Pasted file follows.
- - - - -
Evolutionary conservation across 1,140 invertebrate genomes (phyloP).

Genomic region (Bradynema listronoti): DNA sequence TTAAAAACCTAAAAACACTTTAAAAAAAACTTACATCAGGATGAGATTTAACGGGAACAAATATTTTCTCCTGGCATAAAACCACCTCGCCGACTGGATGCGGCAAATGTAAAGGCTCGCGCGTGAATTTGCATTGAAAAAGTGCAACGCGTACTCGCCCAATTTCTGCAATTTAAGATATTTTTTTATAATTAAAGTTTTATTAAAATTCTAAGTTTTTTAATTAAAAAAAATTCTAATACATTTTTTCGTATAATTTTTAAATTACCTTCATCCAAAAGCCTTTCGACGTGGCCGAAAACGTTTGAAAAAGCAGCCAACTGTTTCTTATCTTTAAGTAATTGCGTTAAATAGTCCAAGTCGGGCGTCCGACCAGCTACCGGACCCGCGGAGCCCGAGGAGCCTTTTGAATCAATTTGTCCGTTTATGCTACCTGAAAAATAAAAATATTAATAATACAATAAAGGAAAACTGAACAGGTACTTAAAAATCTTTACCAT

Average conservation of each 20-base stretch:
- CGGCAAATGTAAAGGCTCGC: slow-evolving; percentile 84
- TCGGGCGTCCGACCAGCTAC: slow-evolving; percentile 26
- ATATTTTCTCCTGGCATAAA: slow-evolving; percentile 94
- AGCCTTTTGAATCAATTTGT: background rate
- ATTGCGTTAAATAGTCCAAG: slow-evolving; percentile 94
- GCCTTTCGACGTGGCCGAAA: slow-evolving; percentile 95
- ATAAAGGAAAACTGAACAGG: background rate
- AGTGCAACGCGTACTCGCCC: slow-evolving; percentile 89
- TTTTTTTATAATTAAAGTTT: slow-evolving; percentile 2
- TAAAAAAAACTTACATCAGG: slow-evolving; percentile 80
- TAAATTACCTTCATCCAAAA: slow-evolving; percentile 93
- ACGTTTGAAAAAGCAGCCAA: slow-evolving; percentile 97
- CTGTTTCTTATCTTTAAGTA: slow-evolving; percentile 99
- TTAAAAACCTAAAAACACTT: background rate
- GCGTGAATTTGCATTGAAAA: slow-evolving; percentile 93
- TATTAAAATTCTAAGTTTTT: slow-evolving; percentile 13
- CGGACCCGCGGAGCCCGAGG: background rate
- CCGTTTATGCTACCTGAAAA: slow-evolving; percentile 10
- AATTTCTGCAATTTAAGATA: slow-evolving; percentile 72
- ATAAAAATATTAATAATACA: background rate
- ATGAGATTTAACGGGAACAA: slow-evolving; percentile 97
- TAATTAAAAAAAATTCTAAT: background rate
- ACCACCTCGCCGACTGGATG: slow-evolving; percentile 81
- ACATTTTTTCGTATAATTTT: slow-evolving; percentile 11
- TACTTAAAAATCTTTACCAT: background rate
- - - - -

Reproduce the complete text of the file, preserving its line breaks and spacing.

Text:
Evolutionary conservation across 1,140 invertebrate genomes (phyloP).

Genomic region (Bradynema listronoti): DNA sequence TTAAAAACCTAAAAACACTTTAAAAAAAACTTACATCAGGATGAGATTTAACGGGAACAAATATTTTCTCCTGGCATAAAACCACCTCGCCGACTGGATGCGGCAAATGTAAAGGCTCGCGCGTGAATTTGCATTGAAAAAGTGCAACGCGTACTCGCCCAATTTCTGCAATTTAAGATATTTTTTTATAATTAAAGTTTTATTAAAATTCTAAGTTTTTTAATTAAAAAAAATTCTAATACATTTTTTCGTATAATTTTTAAATTACCTTCATCCAAAAGCCTTTCGACGTGGCCGAAAACGTTTGAAAAAGCAGCCAACTGTTTCTTATCTTTAAGTAATTGCGTTAAATAGTCCAAGTCGGGCGTCCGACCAGCTACCGGACCCGCGGAGCCCGAGGAGCCTTTTGAATCAATTTGTCCGTTTATGCTACCTGAAAAATAAAAATATTAATAATACAATAAAGGAAAACTGAACAGGTACTTAAAAATCTTTACCAT

Average conservation of each 20-base stretch:
- CGGCAAATGTAAAGGCTCGC: slow-evolving; percentile 84
- TCGGGCGTCCGACCAGCTAC: slow-evolving; percentile 26
- ATATTTTCTCCTGGCATAAA: slow-evolving; percentile 94
- AGCCTTTTGAATCAATTTGT: background rate
- ATTGCGTTAAATAGTCCAAG: slow-evolving; percentile 94
- GCCTTTCGACGTGGCCGAAA: slow-evolving; percentile 95
- ATAAAGGAAAACTGAACAGG: background rate
- AGTGCAACGCGTACTCGCCC: slow-evolving; percentile 89
- TTTTTTTATAATTAAAGTTT: slow-evolving; percentile 2
- TAAAAAAAACTTACATCAGG: slow-evolving; percentile 80
- TAAATTACCTTCATCCAAAA: slow-evolving; percentile 93
- ACGTTTGAAAAAGCAGCCAA: slow-evolving; percentile 97
- CTGTTTCTTATCTTTAAGTA: slow-evolving; percentile 99
- TTAAAAACCTAAAAACACTT: background rate
- GCGTGAATTTGCATTGAAAA: slow-evolving; percentile 93
- TATTAAAATTCTAAGTTTTT: slow-evolving; percentile 13
- CGGACCCGCGGAGCCCGAGG: background rate
- CCGTTTATGCTACCTGAAAA: slow-evolving; percentile 10
- AATTTCTGCAATTTAAGATA: slow-evolving; percentile 72
- ATAAAAATATTAATAATACA: background rate
- ATGAGATTTAACGGGAACAA: slow-evolving; percentile 97
- TAATTAAAAAAAATTCTAAT: background rate
- ACCACCTCGCCGACTGGATG: slow-evolving; percentile 81
- ACATTTTTTCGTATAATTTT: slow-evolving; percentile 11
- TACTTAAAAATCTTTACCAT: background rate